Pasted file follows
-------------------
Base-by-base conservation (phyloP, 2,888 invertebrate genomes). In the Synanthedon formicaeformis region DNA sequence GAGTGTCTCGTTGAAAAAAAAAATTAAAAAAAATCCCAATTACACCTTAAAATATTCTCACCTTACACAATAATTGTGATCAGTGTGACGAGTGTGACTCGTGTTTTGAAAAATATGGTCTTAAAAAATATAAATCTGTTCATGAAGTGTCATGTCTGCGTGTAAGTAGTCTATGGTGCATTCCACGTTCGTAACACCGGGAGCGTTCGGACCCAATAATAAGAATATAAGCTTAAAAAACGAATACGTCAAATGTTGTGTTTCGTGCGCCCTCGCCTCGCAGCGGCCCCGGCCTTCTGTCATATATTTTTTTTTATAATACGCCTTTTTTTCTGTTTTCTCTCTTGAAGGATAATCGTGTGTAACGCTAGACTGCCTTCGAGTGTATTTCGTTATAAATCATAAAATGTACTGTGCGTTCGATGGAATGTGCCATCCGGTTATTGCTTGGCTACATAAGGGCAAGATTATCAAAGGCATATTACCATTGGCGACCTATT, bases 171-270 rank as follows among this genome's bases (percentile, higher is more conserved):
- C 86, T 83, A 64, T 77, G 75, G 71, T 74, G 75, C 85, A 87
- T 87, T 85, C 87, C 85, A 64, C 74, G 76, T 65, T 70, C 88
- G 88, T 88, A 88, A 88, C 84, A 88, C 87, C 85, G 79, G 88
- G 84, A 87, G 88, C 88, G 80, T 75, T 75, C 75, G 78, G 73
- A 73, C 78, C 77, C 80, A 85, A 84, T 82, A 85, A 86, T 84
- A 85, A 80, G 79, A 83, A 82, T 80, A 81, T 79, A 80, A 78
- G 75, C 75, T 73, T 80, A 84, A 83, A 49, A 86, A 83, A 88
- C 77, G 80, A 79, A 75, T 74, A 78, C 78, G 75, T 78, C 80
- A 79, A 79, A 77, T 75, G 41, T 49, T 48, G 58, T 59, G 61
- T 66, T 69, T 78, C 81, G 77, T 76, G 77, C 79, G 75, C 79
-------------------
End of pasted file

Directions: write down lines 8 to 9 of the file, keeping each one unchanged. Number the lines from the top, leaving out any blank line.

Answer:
- G 75, C 75, T 73, T 80, A 84, A 83, A 49, A 86, A 83, A 88
- C 77, G 80, A 79, A 75, T 74, A 78, C 78, G 75, T 78, C 80